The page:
The advantage of a gas fire is that it provides instant heat and has the look of a open fire, without the danger of the open flame or the need for firewood. Additionally, gas is more energy efficient than electricity (emitting less greenhouse gas emissions than burning it to make electricity in power stations).
A gas fire provides both radiant and convection heating, with the radiant heat warming objects in a room and the convection heat circulating the warmed air.
As with woodburners both freestanding and inset gas fires are available. Most freestanding fires must be flued. Some in-built gas fires installed into an existing fireplace may not require flues, but it is strongly recommend by manufacturers that a flexible flue is installed within the chimney breast.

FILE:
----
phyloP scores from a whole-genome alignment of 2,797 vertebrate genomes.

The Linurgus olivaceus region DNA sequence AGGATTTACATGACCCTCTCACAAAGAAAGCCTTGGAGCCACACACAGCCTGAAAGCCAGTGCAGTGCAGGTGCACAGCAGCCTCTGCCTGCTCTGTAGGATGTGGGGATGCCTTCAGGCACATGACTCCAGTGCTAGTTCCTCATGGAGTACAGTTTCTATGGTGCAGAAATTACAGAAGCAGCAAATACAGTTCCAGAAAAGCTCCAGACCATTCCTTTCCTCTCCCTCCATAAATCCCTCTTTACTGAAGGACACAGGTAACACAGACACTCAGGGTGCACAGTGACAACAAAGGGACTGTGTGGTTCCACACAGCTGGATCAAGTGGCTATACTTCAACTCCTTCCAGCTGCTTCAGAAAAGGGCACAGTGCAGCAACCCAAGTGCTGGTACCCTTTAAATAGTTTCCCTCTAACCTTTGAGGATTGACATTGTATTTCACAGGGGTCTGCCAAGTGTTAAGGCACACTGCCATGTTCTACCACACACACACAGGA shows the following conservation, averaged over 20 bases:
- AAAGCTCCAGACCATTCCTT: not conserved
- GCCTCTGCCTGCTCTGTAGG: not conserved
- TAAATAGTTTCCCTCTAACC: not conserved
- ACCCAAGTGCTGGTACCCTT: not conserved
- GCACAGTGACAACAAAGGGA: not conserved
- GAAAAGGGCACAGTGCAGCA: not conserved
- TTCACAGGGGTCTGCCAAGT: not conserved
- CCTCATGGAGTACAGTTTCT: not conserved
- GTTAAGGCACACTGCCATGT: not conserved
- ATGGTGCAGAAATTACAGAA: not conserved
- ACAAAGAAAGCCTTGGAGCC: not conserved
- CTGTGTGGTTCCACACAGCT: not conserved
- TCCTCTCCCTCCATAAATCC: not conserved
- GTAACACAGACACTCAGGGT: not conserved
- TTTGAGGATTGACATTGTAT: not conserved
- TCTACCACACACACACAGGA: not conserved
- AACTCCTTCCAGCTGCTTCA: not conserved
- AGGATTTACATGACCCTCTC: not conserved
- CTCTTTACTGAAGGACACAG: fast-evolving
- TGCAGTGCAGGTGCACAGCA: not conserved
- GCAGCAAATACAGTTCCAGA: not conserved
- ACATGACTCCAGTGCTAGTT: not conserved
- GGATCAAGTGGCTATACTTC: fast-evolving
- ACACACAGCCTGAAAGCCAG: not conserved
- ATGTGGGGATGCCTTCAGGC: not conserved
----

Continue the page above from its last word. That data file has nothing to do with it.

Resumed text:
Tip: When flued appliances are installed no additional air is required for combustion. When specifying the location of flued appliances, particular attention should be paid to where the flue will terminate on the outside.
New Zealand has very high safety standards with which manufacturers of gas appliances must comply, and gasfitters are legally obliged to install appliances in accordance with the safety requirements. Therefore it is important when specifying gas as an energy source that architects incorporate the necessary flueing and ventilation requirements into the planning process.